Advisers 'tried to cheer up' an angry Trump with positive comments on travel ban from Alan Dershowitz

White House officials travelling with President Trump on Wednesday “tried to cheer the president up” by showing him positive comments on the constitutionality of the Trump’s travel ban made by
Harvard law professor Alan Dershowitz on MSNBC that night, Politico reported.

Trump appeared at a rally at the Municipal Auditorium in Nashville, Tennessee around 7 p.m.

Shortly before going on stage, US District Judge Derrick Watson issued a temporary restraining order on Trump’s revised executive order restricting travel from six majority-Muslim countries.

Dershowitz told MSNBC’s Greta Van Susteren on “For The Record” on Wednesday that he wasn’t surprised by the ruling in Hawaii, which was based on statements made by Trump during the campaign and by Rudy Giuliani shortly after the signing of the original executive order in January. However, he suggested that it was likely that not all federal judges would agree with that reasoning.

“I suspect we will quickly see some courts upholding this new regulation. We’ll have a conflict among the judges, and ultimately it will go to the Supreme Court,” said Dershowitz, a leading proponent of civil liberties and a defence attorney who advised on the O.J. Simpson murder trial and worked on Nelson Mandela’s defence team.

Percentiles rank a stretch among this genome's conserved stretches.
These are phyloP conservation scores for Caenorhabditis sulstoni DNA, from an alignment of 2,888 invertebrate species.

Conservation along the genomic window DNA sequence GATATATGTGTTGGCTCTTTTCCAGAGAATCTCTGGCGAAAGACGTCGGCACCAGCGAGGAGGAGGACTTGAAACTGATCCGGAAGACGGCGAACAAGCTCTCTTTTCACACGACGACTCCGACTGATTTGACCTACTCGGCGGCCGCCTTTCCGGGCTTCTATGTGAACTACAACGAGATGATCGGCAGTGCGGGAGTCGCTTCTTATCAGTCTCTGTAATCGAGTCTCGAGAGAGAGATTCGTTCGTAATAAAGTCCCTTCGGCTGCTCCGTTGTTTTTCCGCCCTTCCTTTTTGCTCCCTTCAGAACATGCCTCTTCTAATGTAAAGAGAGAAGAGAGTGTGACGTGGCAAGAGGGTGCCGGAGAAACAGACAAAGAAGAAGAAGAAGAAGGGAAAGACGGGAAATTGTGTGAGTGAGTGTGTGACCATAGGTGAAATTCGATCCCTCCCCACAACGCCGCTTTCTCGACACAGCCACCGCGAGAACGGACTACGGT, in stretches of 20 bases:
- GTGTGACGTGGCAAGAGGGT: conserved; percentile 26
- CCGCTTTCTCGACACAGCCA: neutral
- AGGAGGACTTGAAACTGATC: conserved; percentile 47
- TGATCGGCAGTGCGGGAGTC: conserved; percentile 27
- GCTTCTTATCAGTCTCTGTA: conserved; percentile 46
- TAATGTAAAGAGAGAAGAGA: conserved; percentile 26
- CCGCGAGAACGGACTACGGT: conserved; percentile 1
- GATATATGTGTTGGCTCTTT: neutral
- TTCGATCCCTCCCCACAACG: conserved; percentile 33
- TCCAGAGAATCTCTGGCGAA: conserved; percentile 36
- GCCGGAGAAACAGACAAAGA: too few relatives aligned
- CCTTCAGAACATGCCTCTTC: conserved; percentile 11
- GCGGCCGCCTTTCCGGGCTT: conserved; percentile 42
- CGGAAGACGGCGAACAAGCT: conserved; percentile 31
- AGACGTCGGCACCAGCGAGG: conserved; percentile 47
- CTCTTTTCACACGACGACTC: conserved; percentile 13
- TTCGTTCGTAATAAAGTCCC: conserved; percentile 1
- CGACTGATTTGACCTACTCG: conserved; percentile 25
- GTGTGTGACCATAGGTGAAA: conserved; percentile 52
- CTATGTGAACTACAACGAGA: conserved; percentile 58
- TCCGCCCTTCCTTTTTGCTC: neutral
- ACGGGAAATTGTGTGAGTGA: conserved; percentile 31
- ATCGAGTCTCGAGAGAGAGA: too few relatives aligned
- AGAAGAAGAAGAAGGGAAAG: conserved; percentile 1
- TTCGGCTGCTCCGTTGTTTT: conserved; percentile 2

Dershowitz added that he didn’t think Watson’s reasoning in the district court ruling would be upheld at the Supreme Court.

At the Nashville rally, Trump cited Dershowitz’s statement on MSNBC when talking about the ruling, which he called “terrible.”

“Even liberal Democratic lawyer Alan Dershowitz, good lawyer, just said that we would win this case before the Supreme Court of the United States,” Trump said.

Trump further blasted the ruling, saying that “the ruling makes us look weak” and suggesting that the judge ruled against the ban for “political reasons.”

Shortly after the speech, Derkowitz went on CNN’s Anderson Cooper 360 to comment again on the revised travel ban. He reiterated that he thinks Trump’s ban will uphold in the Supreme Court, but still does not support Trump’s order.

“I hope the president doesn’t misinterpret my statements to say I support the order,” he said to Cooper.

Since Trump’s speech, a federal Maryland judge also placed a temporary block on Trump’s travel ban.

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